Nepal PM makes effort to deliver for the people
The Nepal Prime Minister Pushpa Kamal Dahal (Prachanda) has come out with some popular policies to get rid of the criticism poured on him from home and abroad. The Maoist leader, who was sworn in as the head of the government at Kathmandu, faced condemnation from world communities following the assassination of a young journalist on January 12. Uma Singh, a broadcaster and rights activist was suspectedly killed by the sympathizers of Maoists.
Moreover, Prachanda has been criticized for his failure to deliver for the common people, where most of them are living under poverty line. The supreme leader of Communist Party of Nepal (Maoist) emerged as the Prime Minister in August following the April 10 polls, where his party came out as the largest party in the Constituent Assembly. The government has been supported by five other parties including the Communist Party of Nepal (Unified Marxist Leninist), which is the third largest party in the Assembly after Nepali Congress (now in the opposition).
The primary objective of the present government is to draft the constitution for the poverty stricken country of around 27 million population and go for a general election within three years. But the first five months of the Maoist-led government turned out to be a mere failure as the government has not progressed in its mission. Rather Prachanda, who led a decade long armed movement in Nepal that killed more than 15,000 people to dethrone the monarchy, found himself amidst unnecessary controversies because of inexperience, intolerance and casual comments.
Understanding the ambience, Prachanda appeared in the television to address the nation and declare some popular initiatives like banning the dowry and caste based discrimination in Nepal. His announcement was aimed to target the women, ethnic communities, backward groups in the society.
Recently, Prachanda asked all government secretaries to focus on the effective implementation of the policies for the betterment of the people. Inviting the bureaucratic heads, Prachanda urged them to take bold and efficient steps to implement the programmes adopted by the coalition government. He even clarified that he wanted outcomes and that was not a 'not a routine business call'.
The 55-year-old former revolutionary admitted that his government was yet to deliver as expected by the common people. He however did not forget to blame the bureaucracy for the non-performance.
It may be mentioned that Prachanda made statements in public that the bureaucracy and the Army were not supportive to him. He tried to convince the Nepali people few weeks back that it was really difficult to run a government if these two estates remained reluctant in extending necessary cooperation. Prachanda even threatened to resign from the government and 'go to the people'.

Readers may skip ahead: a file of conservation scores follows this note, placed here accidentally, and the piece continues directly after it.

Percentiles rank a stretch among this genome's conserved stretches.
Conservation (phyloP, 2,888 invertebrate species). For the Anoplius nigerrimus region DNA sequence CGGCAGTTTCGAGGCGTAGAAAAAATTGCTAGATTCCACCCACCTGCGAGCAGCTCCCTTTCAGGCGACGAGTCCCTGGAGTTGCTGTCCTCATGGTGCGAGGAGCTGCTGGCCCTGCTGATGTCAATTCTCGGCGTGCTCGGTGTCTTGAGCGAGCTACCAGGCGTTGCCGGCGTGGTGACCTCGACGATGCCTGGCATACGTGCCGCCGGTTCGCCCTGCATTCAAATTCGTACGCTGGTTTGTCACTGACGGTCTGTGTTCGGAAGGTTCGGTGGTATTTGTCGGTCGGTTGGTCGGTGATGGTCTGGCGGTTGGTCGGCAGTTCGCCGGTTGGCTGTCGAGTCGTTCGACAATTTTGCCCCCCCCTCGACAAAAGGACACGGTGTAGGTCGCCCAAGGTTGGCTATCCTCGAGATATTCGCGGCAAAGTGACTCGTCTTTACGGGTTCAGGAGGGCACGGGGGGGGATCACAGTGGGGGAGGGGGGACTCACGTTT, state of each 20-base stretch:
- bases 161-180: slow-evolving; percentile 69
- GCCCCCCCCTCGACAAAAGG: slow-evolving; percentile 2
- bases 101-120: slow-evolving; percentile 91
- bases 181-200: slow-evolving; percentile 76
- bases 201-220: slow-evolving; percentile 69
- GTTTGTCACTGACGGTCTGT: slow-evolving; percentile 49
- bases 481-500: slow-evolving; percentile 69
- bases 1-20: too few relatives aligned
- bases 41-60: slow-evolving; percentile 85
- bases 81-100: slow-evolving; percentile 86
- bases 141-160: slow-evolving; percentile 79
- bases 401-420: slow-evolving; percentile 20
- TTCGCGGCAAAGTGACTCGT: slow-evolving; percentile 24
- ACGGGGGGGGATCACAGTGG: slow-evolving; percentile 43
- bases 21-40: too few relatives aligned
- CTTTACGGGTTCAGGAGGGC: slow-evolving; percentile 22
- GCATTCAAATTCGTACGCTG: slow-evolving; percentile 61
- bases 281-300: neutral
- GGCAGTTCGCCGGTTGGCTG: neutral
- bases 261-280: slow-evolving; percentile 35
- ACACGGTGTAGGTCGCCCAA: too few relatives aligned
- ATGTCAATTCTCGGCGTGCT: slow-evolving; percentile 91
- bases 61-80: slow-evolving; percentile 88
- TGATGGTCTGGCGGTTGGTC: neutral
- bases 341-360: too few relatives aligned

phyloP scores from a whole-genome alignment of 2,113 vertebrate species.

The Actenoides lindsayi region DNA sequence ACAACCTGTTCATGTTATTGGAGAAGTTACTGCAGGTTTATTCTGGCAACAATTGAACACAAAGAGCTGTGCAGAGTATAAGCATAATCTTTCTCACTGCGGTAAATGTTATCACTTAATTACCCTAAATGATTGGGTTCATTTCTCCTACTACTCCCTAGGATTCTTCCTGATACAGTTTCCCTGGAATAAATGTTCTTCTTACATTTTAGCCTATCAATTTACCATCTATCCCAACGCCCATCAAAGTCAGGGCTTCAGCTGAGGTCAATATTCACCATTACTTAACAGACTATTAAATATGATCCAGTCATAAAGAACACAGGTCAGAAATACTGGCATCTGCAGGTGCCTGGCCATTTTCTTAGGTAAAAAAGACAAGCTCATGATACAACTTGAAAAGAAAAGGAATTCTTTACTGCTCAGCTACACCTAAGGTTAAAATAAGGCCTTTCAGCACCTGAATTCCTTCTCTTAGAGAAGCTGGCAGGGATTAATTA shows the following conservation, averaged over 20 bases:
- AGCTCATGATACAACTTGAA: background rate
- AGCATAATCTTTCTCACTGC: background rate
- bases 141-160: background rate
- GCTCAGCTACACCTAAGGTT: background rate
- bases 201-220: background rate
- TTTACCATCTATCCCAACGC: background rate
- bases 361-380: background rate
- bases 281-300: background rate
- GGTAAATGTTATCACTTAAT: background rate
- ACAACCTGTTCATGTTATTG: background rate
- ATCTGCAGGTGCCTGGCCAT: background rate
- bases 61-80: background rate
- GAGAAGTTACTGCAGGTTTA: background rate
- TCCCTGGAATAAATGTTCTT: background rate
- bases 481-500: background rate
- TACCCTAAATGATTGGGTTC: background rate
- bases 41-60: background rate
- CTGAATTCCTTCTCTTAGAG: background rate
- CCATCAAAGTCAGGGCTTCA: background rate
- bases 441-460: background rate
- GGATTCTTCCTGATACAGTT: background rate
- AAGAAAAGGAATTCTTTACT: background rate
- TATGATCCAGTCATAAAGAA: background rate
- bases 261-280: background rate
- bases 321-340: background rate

Quoting the Prime Minister, Nepali media reported Prachanda as saying, "It is impossible to go for the task (drafting of a new constitution for the federal democratic republic of Nepal) without the support and consensus from the major political parties. If they (read Nepali Congress) do not support the government, I will resign and go to the people."
His comments were promptly hit-backed by the NC chief Girija Prasad Koirala saying, "They (the Maoist led government) are not serious about the job (drafting of the constitution). What they want only to continue in power and pursue their agendas for a complete tyrannical rule."
The veteran Nepali politician and also a former prime minister, Koirala pointed out that eight months had already passed since the Constituent Assembly was formed, but its primary objective was yet to get visualized. The Constituent Assembly had already set May 2010 as the deadline for preparing the draft of the constitution, which would be essential for legitimizing a federal democratic republic regime at Kathmandu.
The article no 64 of Interim Constitution of Nepal says that term of a Constituent Assembly should be two years from the date of its first meeting (if otherwise not dissolved by a resolution in the Constituent Assembly itself). The term may be extended for another six months by a resolution in the Assembly, if the task is not completed due to some serious political uncertainties (like a state of emergency) in the country.
Another former premier of Nepal, Sher Bahadur Deuba (a Nepali Congress leader) also dismissed Prachanda's claim that traditional forces were creating troubles in the governance. He alleged that the killing of innocent people by Maoists, deterioration of law & order situation across the country and the price rise of essential commodities only marked the first hundred days of the government. After all, Deuba commented, it is always difficult to run a government than to kill people (as an armed rebel).
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